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Dispatches from the Crisis

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Editorializing feels pointless at this moment, while things get progressively worse, and the most important thing is getting people help. Just had to share some of the more stunning things I've read over the past 24 hours.

"The evacuation plan was strictly laissez-faire. It depended on privately owned vehicles, and on having ready cash to fund an evacuation. The planners knew full well that the poor, who in new orleans are overwhelmingly black, wouldn't be able to get out. The resources -- meaning, the political will -- weren't there to get them out."
from an email message attributed to a New Orleans rescue worker, published on BoingBoing Tuesday.

"There is not enough money in the gross national product of the United States to dispose of the amount of hazardous material in the area."
Hugh B. Kaufman, a senior policy analyst at the Environmental Protection Agency, in an article about the challenges of returning to New Orleans, where contamination could linger in the area for more than a decade.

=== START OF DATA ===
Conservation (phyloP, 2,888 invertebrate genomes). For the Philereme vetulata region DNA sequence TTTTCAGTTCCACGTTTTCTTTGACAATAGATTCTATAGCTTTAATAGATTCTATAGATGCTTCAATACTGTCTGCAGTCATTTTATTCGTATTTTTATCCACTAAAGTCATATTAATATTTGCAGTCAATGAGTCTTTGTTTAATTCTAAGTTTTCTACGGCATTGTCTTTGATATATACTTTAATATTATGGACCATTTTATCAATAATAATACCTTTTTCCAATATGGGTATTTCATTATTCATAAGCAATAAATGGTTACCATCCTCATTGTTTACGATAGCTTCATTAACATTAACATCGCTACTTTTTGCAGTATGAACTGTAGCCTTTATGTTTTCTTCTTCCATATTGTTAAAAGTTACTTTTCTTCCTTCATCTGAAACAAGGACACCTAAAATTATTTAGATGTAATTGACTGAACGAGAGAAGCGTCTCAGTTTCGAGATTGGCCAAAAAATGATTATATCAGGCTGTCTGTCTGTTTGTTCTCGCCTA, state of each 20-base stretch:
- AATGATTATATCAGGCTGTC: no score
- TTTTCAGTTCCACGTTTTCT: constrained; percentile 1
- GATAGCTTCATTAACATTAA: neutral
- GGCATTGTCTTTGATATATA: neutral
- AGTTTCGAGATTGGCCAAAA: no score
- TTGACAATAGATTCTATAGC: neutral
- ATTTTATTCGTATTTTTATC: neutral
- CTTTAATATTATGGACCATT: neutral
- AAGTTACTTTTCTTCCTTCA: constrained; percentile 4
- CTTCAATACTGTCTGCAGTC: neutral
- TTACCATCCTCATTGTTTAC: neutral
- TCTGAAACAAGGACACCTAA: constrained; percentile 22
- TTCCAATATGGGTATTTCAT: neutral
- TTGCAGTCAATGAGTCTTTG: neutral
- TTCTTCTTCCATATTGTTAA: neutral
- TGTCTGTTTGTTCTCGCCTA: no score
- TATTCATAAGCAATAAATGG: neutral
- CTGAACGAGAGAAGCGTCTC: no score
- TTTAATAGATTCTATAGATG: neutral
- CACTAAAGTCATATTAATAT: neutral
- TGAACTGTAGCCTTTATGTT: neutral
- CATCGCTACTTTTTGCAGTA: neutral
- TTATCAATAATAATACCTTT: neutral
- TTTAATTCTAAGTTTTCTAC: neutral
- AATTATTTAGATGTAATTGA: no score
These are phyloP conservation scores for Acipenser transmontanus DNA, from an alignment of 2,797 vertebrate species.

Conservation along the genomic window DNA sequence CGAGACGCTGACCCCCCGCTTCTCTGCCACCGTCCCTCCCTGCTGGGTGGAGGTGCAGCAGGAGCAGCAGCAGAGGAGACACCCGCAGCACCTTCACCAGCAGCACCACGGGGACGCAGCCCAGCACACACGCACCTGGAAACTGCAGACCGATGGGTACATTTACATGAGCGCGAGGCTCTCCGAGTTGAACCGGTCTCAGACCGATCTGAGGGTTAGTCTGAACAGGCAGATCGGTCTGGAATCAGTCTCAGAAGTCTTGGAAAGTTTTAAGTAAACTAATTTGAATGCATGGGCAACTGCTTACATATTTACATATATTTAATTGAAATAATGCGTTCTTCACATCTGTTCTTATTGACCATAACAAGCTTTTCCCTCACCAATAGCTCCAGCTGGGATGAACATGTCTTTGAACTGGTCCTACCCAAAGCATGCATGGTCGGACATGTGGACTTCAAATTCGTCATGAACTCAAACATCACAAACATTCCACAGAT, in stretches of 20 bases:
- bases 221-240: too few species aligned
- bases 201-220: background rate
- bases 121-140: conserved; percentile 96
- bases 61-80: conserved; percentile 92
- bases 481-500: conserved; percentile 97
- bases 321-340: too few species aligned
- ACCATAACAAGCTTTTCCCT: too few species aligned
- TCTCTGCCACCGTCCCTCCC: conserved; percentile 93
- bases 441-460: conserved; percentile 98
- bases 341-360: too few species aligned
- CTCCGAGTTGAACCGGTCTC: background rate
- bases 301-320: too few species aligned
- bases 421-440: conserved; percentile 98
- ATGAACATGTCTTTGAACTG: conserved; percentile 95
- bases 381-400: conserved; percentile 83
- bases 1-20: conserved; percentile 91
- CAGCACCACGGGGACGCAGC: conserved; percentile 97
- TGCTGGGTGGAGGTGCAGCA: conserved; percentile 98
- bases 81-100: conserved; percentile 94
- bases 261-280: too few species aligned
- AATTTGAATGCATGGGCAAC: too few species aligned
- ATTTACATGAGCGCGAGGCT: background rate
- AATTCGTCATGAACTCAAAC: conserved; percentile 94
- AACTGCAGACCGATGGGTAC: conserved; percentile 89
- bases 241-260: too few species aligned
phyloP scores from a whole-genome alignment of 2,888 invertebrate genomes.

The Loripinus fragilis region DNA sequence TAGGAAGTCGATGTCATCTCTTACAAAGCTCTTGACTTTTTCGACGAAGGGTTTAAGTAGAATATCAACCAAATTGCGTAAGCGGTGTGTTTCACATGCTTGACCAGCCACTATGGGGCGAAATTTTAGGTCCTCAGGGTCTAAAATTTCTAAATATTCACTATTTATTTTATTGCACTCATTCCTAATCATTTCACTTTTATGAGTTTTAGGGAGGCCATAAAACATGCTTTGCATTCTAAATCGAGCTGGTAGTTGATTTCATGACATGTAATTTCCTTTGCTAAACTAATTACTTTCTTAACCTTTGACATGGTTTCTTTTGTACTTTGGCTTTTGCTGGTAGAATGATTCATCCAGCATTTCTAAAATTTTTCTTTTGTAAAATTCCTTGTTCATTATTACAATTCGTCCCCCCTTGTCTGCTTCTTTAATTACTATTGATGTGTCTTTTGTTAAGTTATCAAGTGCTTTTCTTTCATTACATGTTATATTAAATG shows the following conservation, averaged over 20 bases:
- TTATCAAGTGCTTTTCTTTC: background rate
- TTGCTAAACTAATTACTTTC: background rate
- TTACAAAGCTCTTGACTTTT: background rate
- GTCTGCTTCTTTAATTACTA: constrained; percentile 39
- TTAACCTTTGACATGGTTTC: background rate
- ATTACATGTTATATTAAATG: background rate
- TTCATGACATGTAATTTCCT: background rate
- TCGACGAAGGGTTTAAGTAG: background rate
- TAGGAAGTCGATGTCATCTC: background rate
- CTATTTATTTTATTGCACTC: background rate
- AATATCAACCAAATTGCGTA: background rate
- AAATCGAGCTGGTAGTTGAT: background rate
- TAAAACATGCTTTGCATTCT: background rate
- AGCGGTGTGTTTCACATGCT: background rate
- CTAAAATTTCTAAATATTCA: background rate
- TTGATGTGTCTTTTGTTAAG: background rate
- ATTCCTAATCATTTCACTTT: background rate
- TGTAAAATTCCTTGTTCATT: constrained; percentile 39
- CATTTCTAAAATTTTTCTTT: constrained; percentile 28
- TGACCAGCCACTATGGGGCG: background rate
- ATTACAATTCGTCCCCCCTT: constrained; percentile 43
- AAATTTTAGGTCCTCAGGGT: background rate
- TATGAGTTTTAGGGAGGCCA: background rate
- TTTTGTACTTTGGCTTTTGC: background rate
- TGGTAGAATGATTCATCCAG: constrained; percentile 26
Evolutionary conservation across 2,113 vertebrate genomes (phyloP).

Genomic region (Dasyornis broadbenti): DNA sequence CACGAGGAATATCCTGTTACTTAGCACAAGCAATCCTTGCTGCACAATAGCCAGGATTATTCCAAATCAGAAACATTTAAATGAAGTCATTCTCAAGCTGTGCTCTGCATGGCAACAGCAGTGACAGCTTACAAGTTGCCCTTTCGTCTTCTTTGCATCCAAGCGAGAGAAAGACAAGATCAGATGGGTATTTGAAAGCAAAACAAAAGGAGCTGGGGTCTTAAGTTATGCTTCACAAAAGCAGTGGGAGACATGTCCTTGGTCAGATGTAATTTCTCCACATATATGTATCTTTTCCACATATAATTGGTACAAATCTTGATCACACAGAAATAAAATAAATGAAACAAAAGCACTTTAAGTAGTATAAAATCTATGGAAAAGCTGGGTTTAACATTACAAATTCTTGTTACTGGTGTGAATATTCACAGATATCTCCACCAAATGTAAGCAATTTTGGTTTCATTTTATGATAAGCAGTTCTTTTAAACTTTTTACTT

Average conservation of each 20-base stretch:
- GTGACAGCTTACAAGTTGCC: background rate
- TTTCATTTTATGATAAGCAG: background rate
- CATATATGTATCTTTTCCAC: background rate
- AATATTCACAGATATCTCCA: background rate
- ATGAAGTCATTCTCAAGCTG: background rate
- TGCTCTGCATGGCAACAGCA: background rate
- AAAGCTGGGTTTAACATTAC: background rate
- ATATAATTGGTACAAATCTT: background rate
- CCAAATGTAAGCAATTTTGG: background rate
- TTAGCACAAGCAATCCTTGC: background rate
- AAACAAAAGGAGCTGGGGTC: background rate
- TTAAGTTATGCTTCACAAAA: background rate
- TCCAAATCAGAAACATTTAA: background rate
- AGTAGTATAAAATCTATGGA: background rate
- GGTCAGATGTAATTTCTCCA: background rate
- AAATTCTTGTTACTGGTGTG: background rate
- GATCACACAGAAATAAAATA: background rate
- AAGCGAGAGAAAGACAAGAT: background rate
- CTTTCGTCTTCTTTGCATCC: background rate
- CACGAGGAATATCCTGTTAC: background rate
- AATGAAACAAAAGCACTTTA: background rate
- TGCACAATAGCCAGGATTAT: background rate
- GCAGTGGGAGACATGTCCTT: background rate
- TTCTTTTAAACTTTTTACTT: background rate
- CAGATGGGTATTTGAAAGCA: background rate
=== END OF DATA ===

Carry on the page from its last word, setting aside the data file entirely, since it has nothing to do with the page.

"There was no crowd control. People were swarming. It was a near riot situation. The authorities have got to get some military down here to get control of the situation."
New Orleans Times-Picayune reporter Gordon Russell, exploring the Lower Garden District and Convention Center areas and finding "a landscape of lawlessness" where "he felt his safety was threatened at nearly every turn."

"Americans' hearts go out to the people in Katrina's path... But if the people of New Orleans and other low-lying areas insist on living in harm's way, they ought to accept responsibility for what happens to them and their property."
from a Waterbury, Conn., Republican-American newspaper editorial Wednesday, echoed by House Speaker Dennis Hastert in the Chicago Daily Herald Thursday, who said rebuilding New Orleans "doesn't make sense to me."

"That's like saying we should shut down Los Angeles because it's built in an earthquake zone... Or like saying that after the Great Chicago fire of 1871, the U.S. government should have just abandoned the city."
former Sen. John Breaux, D-La., responding to Hastert's comments.

"Water dropping. Gunshots. Not safe."
Text message reportedly from a person inside University Hospital, where 1300 patients and staff were reportedly trapped and awaiting help, amid many dead.